After signing a professional contract, a young prospect is assigned to a minor-league team by the major league organization. The Seattle Mariners, for instance, might start a player with the Everett Aquasox in the Northwest League, and as his talents blossom, move him up in their system — to the Clinton (Iowa) LumberKings of the Class A Midwest League; to the High Desert (Adelanto, Calif.) Mavericks of the Class A California League; to the Jackson (Tenn.) Generals of the Class AA Southern League; and finally to the Tacoma Rainiers.
It often takes four to six years for a talent player to climb from the low minors to the major leagues. Along the way, they learn more than baseball.
“Player development is much more than on the field,” said Matt Ellis, executive vice president of the Pioneer League’s Missoula Osprey and the son of Northwest League president Mike Ellis. “Our expectations are that they will be professional on and off the field. We want them involved in community activities outside of baseball” — including support of a variety of nonprofit community ventures, on-field and off.
Frank Gonzales, pitching coach for the Tri-City Dust Devils of the Northwest League, put it more succinctly: “Part of my job is to be a dad or a schoolteacher,” he told me in an interview. “A lot of these kids have never been away from home before. They have to learn to handle money, to budget, to make good choices in life. I have to reward them or teach them consequences.”
Sluggo, beloved mascot of the Eugene Emeralds, kibitzes with a hometown player before the start of the Northwest League All-Star Game in Eugene on Aug. 5. A giant, inflatable balloon of Sluggo greets visits outside the main entrance to the University of Oregons PK Park.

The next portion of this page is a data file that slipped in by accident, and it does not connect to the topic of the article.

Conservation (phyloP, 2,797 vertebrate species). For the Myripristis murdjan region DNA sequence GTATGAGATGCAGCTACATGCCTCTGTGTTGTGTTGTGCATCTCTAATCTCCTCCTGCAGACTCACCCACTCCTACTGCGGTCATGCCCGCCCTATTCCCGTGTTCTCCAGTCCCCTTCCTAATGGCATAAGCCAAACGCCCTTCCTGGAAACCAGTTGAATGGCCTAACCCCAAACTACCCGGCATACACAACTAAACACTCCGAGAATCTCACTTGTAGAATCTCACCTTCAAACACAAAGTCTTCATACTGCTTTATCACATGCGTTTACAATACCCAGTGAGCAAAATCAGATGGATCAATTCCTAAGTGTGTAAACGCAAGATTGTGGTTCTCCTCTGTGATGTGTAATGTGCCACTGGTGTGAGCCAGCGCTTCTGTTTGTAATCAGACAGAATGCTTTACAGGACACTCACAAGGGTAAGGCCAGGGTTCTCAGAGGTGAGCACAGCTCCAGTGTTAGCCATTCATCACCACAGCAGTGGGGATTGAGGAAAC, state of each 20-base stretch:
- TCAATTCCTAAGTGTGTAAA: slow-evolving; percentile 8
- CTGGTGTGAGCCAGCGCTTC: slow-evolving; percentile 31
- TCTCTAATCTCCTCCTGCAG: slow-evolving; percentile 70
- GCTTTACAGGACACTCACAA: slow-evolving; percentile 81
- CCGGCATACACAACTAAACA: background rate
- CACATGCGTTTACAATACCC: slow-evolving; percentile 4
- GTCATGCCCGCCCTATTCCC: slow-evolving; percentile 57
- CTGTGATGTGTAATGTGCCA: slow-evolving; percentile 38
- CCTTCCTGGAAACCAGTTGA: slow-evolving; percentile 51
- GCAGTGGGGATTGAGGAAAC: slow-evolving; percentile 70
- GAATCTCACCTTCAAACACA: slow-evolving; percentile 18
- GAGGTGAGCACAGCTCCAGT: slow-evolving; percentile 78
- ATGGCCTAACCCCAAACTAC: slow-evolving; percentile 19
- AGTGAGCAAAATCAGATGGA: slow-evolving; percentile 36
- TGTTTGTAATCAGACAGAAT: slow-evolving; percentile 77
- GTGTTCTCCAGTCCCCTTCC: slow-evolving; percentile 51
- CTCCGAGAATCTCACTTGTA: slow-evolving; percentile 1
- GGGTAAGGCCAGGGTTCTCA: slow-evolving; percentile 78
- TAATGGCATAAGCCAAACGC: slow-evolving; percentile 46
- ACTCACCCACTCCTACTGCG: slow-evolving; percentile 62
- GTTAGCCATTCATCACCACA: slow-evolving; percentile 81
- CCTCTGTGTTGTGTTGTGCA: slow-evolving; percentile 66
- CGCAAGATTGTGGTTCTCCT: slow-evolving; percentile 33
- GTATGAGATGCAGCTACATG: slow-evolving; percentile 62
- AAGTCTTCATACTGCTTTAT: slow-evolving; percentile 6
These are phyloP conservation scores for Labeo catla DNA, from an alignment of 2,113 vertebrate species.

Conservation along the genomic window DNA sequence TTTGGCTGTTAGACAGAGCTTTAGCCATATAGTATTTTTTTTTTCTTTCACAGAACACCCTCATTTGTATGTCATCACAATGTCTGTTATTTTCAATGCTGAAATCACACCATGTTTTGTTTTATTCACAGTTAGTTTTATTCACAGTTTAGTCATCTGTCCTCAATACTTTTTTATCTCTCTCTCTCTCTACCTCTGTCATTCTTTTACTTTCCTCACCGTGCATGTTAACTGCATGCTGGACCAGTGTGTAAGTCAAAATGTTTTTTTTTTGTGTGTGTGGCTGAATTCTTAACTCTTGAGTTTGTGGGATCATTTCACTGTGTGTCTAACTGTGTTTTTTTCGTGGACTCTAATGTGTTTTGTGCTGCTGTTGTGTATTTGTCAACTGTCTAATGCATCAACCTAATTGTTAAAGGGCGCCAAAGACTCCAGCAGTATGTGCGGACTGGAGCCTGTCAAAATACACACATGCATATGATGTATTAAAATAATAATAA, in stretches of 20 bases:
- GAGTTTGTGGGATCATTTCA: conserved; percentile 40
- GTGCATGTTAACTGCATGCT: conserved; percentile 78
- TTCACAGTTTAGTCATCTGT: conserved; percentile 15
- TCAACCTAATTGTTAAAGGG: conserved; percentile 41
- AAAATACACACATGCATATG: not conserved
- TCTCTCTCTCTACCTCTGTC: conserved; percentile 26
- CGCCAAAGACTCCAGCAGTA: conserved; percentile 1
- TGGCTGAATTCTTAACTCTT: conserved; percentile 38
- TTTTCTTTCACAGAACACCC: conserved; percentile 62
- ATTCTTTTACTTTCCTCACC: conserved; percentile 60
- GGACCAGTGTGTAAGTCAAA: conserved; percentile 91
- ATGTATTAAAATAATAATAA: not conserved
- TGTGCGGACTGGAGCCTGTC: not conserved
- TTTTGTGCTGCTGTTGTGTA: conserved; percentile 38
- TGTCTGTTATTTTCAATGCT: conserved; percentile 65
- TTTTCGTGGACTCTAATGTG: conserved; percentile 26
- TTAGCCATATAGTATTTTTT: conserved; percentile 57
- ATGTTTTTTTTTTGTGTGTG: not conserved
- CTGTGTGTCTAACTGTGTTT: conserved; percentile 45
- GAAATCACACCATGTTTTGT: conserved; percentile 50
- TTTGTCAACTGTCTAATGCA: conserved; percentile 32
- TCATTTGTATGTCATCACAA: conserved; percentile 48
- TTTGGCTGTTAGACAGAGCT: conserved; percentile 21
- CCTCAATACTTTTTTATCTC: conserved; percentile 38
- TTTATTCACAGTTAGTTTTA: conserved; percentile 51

Barb Gonzalez / The Bulletin
I’ve been a fan of minor-league baseball since I was 11 years old, when I began going to Eugene Emeralds games in old Bethel Park. Before the stadium was demolished in 1969, I was able to watch many future San Francisco Giants cut their professional teeth there.
I retraced childhood steps last month in making a circuit of minor-league parks around the Northwest. League scheduling allowed me to attend home games in nine different parks in nine consecutive days.
In the Northwest League, I missed only Vancouver, B.C. But I added Tacoma and Missoula to my loop, which began in Eugene on July 25 and ended in Boise on Aug. 2. In between, I stopped into Salem, Hillsboro, Tacoma, Everett, the Tri-Cities, Spokane and Missoula, in that order. And I capped off my trip with a return to Eugene for the Aug. 5 league all-star game.
What follows is a personal visitors’ guide to 10 professional baseball parks in the Pacific Northwest.
— Reporter: firstname.lastname@example.org
Boise Hawks logo
I felt kind of sorry for the 8-year-old birthday boy who tried and failed, three times, to throw a pitch through the door of a dryer during a promotion. He could have won a year’s supply of laundry detergent, courtesy of Arm & Hammer. To me, that sounds more like a gift for Mom.
The city of Boise has talked about building a new stadium. It’s badly needed. Memorial Stadium is a bandbox, with three bleacher-style grandstands, two outfield tents and lots of wraparound netting. The field dimensions are standard, but it feels small, especially when a 5-foot-9, 18-year-old Venezuelan infielder, Franklin Barreto, could drill the third pitch of the game 400 feet over the center-field wall. He did it again two innings later.
That Boise is a farm team for the beleaguered Chicago Cubs is not lost on Hawks fans, who came clad in Cubs hats and T-shirts, singing “Go Cubs Go” as if they were at Wrigley Field.